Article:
Filmmaker Paul Winters talks to us about his latest directorial effort called, “Cowboy Zombies.” The movie premiere rolled out in Arizona last month. Paul also directed & starred in, “Nate and the Colonel” (2003) & “Red Blood: The homecoming of Jimmy Whitecloud” (2001).
How does it feel watching the premiere of “Cowboys Zombies” in a movie theater? - “It felt wonderful watching the premiere with a full theater. There's nothing like the giant screen and the huge sound in a building made just for seeing movies. For me, though, there is always some trepidation before a film is seen by anyone other than the editor (which is usually me), sound mixing team, and composer. I just hope people like my films.”
Should there be more Zombie movies? - “I love zombie movies. I am a fan of the genre. The original 'Night of the Living Dead' by George Romero made an indelible mark on me. It really scared me. Should there be more zombie films? Sure, if they are good movies. 'Cowboy Zombies' is unique from the current pack of zombie flicks because we made it a zombie film for the whole family. Not too scary (but still scary), with some humor (but not a comedy). What we found in the first week of theatrical screening is that families would also show up and everyone enjoyed the film. The little ones weren't terrified and the adults were able to enjoy it also. The film has a wide audience base. I like to call 'Cowboy Zombies' a zombie movie that everyone can enjoy.”
How did audience members react to the Apache dubbed language? - “In the end, we didn't use the Apache language in 'Cowboy Zombies.' Mostly it was a time issue. We didn't have time to do it properly and I didn't want to be the producer/director who butchered the Apache language on film. I spent a great deal of time learning my lines in Apache and I can tell you, it is a very difficult language to speak. At least it was for me. It's not a language where you can make a phonetic chart and parrot the words. I'm a little upset that we weren't able to do it because I like to put the Native languages in my films because they are authentic and real and I am aware that some of the Native languages are not being used as much anymore, which is sad.”
“As you know, Lee Whitestar spoke Quechan in 'Red Blood' and a big portion of 'Nate and the Colonel' was in Ojibwe with English sub-titles. The late, great Billy Day Dodge, who spoke Ojibwe, was our language coach on 'Nate and the Colonel' and he did a marvelous job with it.”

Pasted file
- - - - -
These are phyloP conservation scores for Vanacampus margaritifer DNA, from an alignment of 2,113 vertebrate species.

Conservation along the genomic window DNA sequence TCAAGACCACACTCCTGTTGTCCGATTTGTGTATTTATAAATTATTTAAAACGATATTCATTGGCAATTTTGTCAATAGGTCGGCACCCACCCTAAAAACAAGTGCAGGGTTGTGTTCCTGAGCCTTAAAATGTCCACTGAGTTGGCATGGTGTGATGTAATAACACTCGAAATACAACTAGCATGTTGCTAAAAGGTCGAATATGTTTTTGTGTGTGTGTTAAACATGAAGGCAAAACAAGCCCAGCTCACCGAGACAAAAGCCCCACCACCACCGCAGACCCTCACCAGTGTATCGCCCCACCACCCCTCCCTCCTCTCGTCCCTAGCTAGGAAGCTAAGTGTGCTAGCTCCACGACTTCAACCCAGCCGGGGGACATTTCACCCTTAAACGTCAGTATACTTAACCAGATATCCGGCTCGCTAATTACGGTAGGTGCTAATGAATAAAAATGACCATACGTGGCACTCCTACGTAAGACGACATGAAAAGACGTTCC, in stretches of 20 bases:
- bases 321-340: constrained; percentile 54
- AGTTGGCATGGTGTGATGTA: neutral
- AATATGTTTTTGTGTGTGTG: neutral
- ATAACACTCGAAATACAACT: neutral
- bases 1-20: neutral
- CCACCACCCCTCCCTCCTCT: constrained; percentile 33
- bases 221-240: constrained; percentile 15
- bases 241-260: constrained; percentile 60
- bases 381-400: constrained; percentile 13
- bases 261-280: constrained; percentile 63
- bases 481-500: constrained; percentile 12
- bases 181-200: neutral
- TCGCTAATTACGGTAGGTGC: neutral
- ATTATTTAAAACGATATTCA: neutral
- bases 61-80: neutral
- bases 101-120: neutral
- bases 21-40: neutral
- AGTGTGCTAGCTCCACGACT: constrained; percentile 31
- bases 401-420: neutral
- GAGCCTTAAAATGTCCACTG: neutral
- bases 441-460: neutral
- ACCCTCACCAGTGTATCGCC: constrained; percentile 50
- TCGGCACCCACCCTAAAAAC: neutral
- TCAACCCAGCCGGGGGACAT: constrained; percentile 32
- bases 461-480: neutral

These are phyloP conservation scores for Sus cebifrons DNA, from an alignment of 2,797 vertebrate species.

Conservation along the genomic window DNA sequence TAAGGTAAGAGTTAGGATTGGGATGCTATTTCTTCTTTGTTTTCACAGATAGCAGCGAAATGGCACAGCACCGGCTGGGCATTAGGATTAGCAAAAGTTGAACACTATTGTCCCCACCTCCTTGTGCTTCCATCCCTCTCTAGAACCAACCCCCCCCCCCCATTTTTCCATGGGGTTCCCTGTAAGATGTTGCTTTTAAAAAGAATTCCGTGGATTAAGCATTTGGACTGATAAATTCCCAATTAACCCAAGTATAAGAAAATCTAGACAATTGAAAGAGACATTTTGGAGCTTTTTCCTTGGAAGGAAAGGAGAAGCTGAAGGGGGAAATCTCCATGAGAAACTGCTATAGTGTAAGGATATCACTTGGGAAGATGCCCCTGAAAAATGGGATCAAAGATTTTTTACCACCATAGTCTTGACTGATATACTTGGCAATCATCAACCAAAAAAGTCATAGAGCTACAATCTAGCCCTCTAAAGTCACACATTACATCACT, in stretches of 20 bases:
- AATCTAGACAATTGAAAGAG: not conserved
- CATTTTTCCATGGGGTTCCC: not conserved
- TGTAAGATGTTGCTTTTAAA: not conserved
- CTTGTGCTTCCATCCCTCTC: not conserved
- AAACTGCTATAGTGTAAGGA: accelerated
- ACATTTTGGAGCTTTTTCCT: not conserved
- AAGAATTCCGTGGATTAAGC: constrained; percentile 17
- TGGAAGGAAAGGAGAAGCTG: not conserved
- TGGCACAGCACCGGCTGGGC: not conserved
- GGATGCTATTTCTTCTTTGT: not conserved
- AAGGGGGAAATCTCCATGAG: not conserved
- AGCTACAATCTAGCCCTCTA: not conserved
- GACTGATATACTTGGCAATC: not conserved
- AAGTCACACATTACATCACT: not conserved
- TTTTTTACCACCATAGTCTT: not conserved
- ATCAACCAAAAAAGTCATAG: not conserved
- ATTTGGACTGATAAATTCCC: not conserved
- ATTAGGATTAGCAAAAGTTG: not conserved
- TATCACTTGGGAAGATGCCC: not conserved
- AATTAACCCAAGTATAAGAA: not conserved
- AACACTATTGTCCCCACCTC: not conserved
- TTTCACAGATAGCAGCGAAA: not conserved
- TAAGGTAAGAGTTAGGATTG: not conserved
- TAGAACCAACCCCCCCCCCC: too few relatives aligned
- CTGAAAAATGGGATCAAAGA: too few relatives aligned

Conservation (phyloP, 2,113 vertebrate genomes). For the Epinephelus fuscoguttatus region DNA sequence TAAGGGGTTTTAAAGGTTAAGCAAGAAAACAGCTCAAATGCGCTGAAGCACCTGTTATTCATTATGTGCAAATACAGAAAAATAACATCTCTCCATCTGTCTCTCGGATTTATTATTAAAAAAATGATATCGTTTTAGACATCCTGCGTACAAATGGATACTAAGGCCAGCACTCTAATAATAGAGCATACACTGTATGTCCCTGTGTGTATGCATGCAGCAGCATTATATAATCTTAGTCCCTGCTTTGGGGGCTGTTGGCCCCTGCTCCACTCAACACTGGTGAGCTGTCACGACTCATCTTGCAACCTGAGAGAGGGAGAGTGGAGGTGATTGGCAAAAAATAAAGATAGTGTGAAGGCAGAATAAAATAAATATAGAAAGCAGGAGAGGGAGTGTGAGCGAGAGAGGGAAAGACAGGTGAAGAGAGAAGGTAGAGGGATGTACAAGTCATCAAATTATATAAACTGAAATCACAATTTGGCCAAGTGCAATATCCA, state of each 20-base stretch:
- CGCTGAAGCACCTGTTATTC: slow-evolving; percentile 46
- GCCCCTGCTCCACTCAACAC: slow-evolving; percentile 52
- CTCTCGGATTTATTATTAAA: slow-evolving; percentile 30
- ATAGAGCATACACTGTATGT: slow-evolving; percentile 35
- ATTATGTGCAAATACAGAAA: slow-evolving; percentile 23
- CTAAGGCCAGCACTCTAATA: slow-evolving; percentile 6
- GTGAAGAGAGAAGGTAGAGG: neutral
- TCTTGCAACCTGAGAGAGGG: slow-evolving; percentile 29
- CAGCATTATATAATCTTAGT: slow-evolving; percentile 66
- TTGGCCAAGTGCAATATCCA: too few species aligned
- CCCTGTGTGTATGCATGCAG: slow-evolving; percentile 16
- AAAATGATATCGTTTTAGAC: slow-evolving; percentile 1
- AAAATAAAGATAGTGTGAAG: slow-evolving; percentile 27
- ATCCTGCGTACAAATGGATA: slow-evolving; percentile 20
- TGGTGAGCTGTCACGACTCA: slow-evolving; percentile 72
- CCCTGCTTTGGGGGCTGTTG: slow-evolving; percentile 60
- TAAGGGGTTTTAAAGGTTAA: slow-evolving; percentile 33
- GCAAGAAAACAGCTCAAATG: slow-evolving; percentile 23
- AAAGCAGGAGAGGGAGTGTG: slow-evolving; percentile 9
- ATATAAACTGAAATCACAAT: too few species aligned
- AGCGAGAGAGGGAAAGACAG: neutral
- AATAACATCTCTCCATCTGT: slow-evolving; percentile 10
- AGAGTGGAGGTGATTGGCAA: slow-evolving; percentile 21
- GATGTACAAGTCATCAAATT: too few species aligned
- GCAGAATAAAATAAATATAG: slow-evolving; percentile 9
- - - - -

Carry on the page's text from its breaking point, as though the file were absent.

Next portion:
Will there be a sequel to “Cowboy Zombies? - “There will be a 'Cowboy Zombies II.' It was always planned as a franchise. We used 'Cowboy Zombies' to introduce the situation. In 'Cowboy Zombies II' we will expand on everything and build on the character development we began in the first film. The way I am approaching it is that it is ongoing. We left some questions unanswered on purpose. 'Cowboy Zombies' would make a wonderful television series. A classic western with zombies. So, the whole process on this project has been fun for me because I also love westerns and I got to blend the two genres.”
Where will your next screening of “Cowboy Zombies” take place? - “We are currently planning the rest of the theatrical release schedule for 'Cowboy Zombies.' Four walling a film is quite a time consuming endeavor. We have to find the right theater in numerous markets and then negotiate a price for the rental and a show date. After we book the date and time, we then have to address advertising for the event. I never wanted to become a distributor, but our company, 'Winters Film Group' is a full fledged distribution company. We are handling all aspects and sales in all markets for our films now. We had to become a distributor because our experience was that we were never paid properly or fairly by our distributors in the past. It doesn't happen.”
“The advent of new technology has made it viable to be a distributor now. Along with theaters, we will also be offering the film on Video On Demand (VOD). That should be up this week at: 'www.cowboyzombiesfilm.com.' VOD allows anyone in the world to view the film on their computer, phone, or television. That way, 'Cowboy Zombies' will be available to anyone, anywhere because we won't be able to reach everyone with our theatrical release.”